Sunday, September 1, 2013

Fabulous Phlox

When people ask me what plant to add to the garden for Fall colour I have to mention phlox as one of the mainstays in the garden.
Don't know the name of this phlox, but  blooms first and furious.  It starts blooming in July and just keeps on going. 
 Not only is phlox a great scrabble word, but it fills in a provides a great background in the garden. The main problem with phlox is mildew. Phlox paniculata cultivars are very susceptible. Various home remedies (1 tsp baking soda to 1 liter of water) help in the early stages, but eventually the leaves just need to be removed. Local climate and soil conditions affect the fungus, but wet summers like this one, help keep the fungus at bay. Some phlox become more susceptible with age, so it is best to pull then out and start anew.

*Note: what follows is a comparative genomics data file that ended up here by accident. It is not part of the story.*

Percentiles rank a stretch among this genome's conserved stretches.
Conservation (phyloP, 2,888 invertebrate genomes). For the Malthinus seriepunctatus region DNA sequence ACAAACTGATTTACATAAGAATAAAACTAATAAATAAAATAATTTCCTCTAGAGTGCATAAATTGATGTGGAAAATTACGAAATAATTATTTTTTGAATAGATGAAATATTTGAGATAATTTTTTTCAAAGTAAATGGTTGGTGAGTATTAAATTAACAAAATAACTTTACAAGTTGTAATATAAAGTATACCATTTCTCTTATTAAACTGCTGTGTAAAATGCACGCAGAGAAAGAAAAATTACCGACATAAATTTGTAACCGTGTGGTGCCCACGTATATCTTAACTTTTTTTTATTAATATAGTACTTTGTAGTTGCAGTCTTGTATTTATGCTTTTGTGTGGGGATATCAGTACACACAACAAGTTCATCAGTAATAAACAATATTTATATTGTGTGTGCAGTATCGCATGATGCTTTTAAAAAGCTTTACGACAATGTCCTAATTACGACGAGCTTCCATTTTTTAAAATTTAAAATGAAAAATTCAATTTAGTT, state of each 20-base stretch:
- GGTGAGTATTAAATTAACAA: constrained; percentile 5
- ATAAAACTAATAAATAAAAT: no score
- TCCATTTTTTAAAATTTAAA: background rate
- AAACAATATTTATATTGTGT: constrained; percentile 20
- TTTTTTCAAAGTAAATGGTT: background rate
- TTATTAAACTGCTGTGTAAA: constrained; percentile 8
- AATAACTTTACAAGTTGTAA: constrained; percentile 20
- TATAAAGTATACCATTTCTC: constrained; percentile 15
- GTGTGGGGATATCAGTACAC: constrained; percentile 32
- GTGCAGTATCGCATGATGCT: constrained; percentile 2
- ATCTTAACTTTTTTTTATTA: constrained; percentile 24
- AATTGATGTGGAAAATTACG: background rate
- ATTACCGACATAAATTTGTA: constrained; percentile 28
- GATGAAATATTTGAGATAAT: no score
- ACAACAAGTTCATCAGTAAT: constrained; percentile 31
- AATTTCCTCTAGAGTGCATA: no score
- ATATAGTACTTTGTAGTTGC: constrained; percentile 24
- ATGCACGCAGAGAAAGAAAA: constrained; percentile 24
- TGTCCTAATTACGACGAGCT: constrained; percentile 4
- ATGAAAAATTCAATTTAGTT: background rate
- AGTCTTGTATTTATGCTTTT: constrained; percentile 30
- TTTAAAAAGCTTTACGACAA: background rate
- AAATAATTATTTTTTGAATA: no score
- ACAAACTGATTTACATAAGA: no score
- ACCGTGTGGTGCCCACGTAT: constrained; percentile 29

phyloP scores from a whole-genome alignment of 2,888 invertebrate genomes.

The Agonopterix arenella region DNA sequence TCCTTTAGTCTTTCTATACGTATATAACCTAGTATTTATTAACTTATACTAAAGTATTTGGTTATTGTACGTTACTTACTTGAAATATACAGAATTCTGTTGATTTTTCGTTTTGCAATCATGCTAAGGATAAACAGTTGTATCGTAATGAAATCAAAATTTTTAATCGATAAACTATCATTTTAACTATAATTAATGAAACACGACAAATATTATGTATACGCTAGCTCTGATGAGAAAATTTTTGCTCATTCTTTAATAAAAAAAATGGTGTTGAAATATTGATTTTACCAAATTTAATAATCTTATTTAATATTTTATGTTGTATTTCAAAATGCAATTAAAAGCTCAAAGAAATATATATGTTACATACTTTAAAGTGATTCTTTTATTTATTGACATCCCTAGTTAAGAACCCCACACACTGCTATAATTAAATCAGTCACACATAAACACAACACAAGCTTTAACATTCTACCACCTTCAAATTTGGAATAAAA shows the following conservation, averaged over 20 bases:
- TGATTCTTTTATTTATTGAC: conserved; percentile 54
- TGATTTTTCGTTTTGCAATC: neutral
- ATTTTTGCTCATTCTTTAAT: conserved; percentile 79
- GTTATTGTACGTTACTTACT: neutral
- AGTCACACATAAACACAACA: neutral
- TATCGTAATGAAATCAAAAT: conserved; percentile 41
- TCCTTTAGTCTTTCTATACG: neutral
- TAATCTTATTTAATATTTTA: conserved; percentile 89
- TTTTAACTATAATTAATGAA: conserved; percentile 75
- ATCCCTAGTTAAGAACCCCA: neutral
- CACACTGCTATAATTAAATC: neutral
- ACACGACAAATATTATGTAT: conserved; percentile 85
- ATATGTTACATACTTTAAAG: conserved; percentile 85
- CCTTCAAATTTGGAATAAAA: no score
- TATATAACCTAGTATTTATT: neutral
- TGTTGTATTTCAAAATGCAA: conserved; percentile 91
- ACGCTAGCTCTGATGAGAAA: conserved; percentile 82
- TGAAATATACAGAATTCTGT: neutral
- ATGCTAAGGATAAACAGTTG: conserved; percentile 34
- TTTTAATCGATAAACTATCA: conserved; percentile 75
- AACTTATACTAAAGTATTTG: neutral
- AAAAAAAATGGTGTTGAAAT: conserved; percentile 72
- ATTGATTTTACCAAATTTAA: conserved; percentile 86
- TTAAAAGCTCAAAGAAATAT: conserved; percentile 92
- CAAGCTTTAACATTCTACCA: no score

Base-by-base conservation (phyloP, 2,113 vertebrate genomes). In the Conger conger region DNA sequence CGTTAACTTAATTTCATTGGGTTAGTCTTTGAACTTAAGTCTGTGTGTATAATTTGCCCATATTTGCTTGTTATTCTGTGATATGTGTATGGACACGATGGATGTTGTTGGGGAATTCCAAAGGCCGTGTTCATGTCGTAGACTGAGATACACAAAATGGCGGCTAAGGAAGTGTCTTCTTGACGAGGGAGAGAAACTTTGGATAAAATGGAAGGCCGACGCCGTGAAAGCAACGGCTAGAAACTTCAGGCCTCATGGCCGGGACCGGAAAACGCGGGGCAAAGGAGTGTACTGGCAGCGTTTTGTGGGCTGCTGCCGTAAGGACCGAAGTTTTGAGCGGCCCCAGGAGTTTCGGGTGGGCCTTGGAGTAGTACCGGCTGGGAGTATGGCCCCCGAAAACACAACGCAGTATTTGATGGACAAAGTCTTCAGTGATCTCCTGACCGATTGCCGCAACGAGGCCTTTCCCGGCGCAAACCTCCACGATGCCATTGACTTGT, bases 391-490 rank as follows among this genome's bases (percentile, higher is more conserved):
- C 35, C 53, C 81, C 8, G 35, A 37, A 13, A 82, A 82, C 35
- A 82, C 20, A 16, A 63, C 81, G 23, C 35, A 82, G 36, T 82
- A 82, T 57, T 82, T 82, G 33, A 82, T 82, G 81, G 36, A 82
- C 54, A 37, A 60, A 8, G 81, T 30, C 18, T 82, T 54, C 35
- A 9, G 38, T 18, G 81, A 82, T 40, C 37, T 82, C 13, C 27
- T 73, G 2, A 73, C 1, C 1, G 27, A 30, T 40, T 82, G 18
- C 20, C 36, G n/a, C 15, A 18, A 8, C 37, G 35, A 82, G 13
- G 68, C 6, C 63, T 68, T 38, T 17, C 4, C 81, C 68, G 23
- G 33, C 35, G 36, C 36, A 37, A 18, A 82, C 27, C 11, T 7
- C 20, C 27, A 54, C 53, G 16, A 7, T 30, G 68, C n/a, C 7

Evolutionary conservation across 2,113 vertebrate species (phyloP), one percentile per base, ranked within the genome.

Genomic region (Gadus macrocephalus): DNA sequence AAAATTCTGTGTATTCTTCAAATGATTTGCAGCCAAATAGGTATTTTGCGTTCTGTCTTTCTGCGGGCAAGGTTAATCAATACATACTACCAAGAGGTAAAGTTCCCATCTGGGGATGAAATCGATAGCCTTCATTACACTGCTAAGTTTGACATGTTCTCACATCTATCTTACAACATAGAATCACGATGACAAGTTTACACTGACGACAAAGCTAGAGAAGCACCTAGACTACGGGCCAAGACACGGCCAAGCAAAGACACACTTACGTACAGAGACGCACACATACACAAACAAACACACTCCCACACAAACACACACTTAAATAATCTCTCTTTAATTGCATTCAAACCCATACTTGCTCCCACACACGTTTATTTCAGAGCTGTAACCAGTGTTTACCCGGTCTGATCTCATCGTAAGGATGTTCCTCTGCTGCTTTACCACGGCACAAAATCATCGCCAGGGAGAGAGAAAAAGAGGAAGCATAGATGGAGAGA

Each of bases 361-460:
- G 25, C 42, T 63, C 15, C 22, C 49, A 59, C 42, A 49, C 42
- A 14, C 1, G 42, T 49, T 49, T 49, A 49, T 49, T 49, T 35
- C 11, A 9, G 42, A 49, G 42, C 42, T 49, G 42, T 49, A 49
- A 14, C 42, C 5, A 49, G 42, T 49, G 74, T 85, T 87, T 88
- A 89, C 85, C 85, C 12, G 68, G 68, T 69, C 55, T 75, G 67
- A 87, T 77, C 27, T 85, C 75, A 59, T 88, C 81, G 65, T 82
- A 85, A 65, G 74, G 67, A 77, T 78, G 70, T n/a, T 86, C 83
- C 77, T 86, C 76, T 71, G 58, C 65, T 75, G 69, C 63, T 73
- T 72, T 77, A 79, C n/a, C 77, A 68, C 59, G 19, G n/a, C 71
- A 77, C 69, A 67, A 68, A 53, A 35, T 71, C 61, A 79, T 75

You can also reduce the chance of infection by providing lots of moisture, good air circulation and by thinning the clumps. So, thin mature plants every Spring.
But before the mildew sets in, enjoy the glorious beauty of this garden joy.  My favourite is the phlox above, but I don't know it's name.  It was a division from my sister-in-law and I have watched for it ever since.  It is usually finished blooming by the time mildew sets in, so you can cut it down and let something else take over.
My recommendation is that you plant phlox in spite of the mildew problem.  The plump greenery of this plant is a great backdrop in Spring and Summer to your other garden choices.
This phlox is a very old variety.  I received it from my mother-in-law.  It is probably from the 1940's or 50's. It opens next in my garden.  

Love the colour of this 'Starfire' phlox.  It has the added feature of emerging in Spring with a wonderful red hue to the leaves and then going green as Summer progresses.

This white phlox is has a almost indicernible pink star in the centre.  I gets badly mildewed as the season progresses.  But for now it is beautiful!